Monday, May 27, 2024

The American Civil Liberties Union and the National Rifle Association agree about very little. They are often on opposite sides in major cases, and they certainly have starkly different views about gun rights.

But when the Supreme Court agreed to hear the N.R.A.’s free-speech challenge to what it said were a New York official’s efforts to blacklist it, one of its lawyers had a bold idea. Why not ask the A.C.L.U. to represent it before the justices?

“The N.R.A. might be thought of as the 800-pound gorilla on the Second Amendment,” said the lawyer, William A. Brewer III. “Clearly, the A.C.L.U. is the 800-pound gorilla on the First Amendment.”

David Cole, the civil liberties group’s national legal director, said the request in one sense posed a hard question.

“It’s never easy to defend those with whom you disagree,” he said. “But the A.C.L.U. has long stood for the proposition that we may disagree with what you say but will defend to the death your right to say it.”

Mr. Cole’s group has been subject to occasional criticism that it has become less attentive to free-speech principles and more devoted to values rooted in equality in recent years. He rejected that critique, even as he acknowledged that the decision to represent the N.R.A. would not meet with universal praise.

“It will be controversial, within and outside the A.C.L.U.,” Mr. Cole said. “But if it was easy, it wouldn’t mean as much.”

He added: “In this hyper-polarized environment, where few are willing to cross the aisle on anything, the fact that the A.C.L.U. is defending the N.R.A. here only underscores the importance of the free speech principle at stake.”

In a statement, the civil liberties group drew a distinction.

“The A.C.L.U. does not support the N.R.A. or its mission,” the statement said. “We signed on as co-counsel because public officials shouldn’t be allowed to abuse the powers of the office to blacklist an organization just because they oppose an organization’s political views.”

A central question in the case, National Rifle Association v. Vullo, No. 22-842, is whether Maria Vullo, a former superintendent of the New York State Department of Financial Services, leveraged government power in a way that violated the First Amendment.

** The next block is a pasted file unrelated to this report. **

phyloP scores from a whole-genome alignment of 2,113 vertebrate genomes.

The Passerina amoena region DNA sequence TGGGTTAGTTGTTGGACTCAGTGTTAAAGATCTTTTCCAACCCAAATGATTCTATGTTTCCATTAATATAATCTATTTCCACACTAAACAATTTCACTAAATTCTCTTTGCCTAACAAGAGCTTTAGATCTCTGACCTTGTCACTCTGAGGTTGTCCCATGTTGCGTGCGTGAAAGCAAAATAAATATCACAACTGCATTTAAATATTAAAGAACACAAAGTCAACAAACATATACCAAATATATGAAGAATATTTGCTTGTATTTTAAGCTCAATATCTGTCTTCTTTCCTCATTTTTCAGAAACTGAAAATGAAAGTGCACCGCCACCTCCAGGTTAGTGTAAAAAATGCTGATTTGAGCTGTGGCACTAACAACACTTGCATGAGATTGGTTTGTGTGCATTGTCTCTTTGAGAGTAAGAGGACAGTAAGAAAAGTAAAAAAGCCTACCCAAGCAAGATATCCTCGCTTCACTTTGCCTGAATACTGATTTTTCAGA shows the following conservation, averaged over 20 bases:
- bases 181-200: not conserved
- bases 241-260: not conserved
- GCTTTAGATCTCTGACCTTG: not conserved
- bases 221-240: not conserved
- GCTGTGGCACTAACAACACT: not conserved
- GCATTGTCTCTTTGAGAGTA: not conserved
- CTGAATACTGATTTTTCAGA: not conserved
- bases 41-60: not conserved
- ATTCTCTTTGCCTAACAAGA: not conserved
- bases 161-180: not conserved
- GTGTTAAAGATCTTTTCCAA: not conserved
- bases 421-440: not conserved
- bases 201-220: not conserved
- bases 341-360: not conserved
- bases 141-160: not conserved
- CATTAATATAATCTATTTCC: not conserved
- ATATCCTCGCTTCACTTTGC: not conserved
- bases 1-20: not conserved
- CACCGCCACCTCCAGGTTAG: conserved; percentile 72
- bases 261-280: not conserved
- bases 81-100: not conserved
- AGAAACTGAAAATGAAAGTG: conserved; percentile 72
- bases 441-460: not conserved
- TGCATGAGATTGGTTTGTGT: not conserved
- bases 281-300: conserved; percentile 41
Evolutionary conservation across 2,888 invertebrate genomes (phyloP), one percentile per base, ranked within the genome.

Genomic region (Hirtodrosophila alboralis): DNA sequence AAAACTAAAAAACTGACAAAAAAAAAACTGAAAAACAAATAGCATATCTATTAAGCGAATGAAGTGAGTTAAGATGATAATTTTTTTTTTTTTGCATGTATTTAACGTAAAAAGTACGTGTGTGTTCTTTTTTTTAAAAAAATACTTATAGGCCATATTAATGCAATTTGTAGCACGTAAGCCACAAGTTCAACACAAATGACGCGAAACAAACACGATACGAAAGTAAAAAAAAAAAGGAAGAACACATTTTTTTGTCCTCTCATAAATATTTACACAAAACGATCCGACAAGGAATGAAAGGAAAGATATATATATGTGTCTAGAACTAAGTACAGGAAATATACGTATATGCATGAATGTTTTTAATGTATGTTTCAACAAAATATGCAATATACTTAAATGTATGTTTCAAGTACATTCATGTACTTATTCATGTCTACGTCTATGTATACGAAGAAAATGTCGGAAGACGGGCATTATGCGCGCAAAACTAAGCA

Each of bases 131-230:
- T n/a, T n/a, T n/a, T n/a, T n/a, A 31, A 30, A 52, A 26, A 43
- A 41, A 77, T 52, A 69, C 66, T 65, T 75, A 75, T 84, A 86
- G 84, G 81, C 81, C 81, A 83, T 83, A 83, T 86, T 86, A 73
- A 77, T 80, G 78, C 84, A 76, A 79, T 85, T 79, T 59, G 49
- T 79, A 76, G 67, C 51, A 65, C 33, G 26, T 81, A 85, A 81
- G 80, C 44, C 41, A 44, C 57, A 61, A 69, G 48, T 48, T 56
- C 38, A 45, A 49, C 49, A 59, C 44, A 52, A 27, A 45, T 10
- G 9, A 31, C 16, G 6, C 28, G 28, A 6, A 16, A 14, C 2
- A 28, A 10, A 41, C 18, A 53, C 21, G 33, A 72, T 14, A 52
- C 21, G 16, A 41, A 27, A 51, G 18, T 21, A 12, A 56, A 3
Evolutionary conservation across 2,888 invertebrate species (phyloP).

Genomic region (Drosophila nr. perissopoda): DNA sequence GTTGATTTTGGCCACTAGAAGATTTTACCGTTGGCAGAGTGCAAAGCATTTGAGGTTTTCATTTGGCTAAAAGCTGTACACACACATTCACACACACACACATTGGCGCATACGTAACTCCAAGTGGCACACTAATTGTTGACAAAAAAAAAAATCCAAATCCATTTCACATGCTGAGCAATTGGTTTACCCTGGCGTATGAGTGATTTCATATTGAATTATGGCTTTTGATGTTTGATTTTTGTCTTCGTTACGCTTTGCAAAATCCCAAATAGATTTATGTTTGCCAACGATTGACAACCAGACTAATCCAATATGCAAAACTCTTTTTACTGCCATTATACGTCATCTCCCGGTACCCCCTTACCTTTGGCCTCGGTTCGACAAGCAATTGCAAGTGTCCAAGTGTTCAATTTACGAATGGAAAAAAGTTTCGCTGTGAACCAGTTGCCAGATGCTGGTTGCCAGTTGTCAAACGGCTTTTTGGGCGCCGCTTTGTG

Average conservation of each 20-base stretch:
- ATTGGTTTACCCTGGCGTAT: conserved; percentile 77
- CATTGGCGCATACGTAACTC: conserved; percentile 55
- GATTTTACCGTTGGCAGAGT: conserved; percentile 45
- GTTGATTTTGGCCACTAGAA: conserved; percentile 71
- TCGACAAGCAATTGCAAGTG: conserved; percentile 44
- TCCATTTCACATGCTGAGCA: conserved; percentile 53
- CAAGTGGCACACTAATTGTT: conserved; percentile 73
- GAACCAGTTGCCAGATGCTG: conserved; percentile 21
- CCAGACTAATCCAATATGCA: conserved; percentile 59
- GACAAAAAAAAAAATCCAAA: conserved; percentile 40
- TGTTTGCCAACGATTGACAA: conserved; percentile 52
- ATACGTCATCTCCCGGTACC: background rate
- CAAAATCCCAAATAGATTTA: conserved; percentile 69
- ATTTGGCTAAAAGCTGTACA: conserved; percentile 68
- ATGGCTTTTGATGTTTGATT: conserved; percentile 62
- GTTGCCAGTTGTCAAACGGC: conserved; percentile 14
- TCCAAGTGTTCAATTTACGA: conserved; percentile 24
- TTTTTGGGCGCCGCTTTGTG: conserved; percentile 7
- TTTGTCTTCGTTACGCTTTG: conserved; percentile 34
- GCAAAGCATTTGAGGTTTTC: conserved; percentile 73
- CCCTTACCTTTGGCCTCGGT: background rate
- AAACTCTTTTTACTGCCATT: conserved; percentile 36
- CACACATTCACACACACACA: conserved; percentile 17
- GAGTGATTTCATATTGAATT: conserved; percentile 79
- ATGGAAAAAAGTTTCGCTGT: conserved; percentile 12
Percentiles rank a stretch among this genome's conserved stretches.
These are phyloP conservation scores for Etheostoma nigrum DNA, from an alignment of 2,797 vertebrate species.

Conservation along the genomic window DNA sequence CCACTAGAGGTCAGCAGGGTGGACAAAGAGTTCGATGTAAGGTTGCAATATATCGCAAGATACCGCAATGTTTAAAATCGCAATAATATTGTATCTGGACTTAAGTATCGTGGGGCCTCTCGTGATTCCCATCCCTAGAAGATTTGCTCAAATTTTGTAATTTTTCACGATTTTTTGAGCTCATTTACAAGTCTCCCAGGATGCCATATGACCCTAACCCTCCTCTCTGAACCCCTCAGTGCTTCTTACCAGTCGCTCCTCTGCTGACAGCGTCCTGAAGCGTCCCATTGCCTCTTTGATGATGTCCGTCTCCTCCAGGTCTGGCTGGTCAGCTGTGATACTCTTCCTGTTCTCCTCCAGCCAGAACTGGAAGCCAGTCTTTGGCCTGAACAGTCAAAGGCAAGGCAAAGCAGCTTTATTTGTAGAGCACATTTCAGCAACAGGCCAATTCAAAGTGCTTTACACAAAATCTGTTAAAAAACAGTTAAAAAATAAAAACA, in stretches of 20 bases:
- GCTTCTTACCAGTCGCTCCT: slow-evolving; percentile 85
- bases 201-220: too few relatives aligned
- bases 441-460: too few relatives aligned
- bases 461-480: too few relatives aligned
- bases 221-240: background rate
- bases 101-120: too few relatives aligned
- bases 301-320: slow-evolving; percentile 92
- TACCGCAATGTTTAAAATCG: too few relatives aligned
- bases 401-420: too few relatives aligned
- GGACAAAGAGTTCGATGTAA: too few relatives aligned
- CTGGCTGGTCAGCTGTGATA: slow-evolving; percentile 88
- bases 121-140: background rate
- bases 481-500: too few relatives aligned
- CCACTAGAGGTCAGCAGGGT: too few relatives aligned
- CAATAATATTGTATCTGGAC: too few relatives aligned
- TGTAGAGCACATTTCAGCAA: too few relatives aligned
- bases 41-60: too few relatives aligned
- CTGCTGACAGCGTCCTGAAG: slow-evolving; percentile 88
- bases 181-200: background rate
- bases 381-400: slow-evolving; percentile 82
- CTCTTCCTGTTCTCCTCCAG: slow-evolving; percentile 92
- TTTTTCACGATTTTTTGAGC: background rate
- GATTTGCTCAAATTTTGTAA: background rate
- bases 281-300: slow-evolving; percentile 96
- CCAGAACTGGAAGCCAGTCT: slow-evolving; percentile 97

According to the N.R.A.’s lawsuit, Ms. Vullo crossed a constitutional line by encouraging banks and insurance companies to stop doing business with the group after the 2018 school shooting in Parkland, Fla. The rampage left 17 people dead.

A unanimous three-judge panel of the U.S. Court of Appeals for the Second Circuit, in New York, ruled against the N.R.A. Judge Denny Chin, writing for the panel, acknowledged that government officials may not “use their regulatory powers to coerce individuals or entities into refraining from protected speech.”

“At the same time, however,” he wrote, “government officials have a right — indeed, a duty — to address issues of public concern.”

Ms. Vullo’s actions were on the right side of the constitutional line, Judge Chin wrote. Key documents, he said, “were written in an evenhanded, nonthreatening tone and employed words intended to persuade rather than intimidate.”

The question of when government advocacy violates the First Amendment is before the justices in another case this term. That one concerns the Biden administration’s efforts to persuade social media companies to delete what the government said is misinformation about topics like the coronavirus pandemic and the 2020 election.

In its petition seeking Supreme Court review, the N.R.A., represented by Mr. Brewer’s firm and Eugene Volokh, a prominent First Amendment scholar, said the appeals court’s ruling could have sweeping consequences.

“The Second Circuit’s opinion below gives state officials free rein to financially blacklist their political opponents — from gun-rights groups to abortion-rights groups to environmentalist groups and beyond,” the petition said.

In response, lawyers for Ms. Vullo wrote that “the ability to opine on important questions of public policy is vital to the work of many government officials.”

Neal K. Katyal, a lawyer for Ms. Vullo, declined to comment on the A.C.L.U.’s entry into the case.

Mr. Cole, who will argue for the N.R.A. when the case is heard by the justices, probably in March, said it concerned principles that apply to all kinds of groups.

“If Maria Vullo can do this to the N.R.A., then why couldn’t a regulator in Texas do it to an immigrants’ rights group or a regulator in Arkansas do it to Planned Parenthood?” he asked.

He added that federal officials could also abuse their power under the appeals court’s ruling. “Donald Trump has made no bones about his desire to retaliate against his opponents,” Mr. Cole said. “This would be a playbook for him to do exactly that.”

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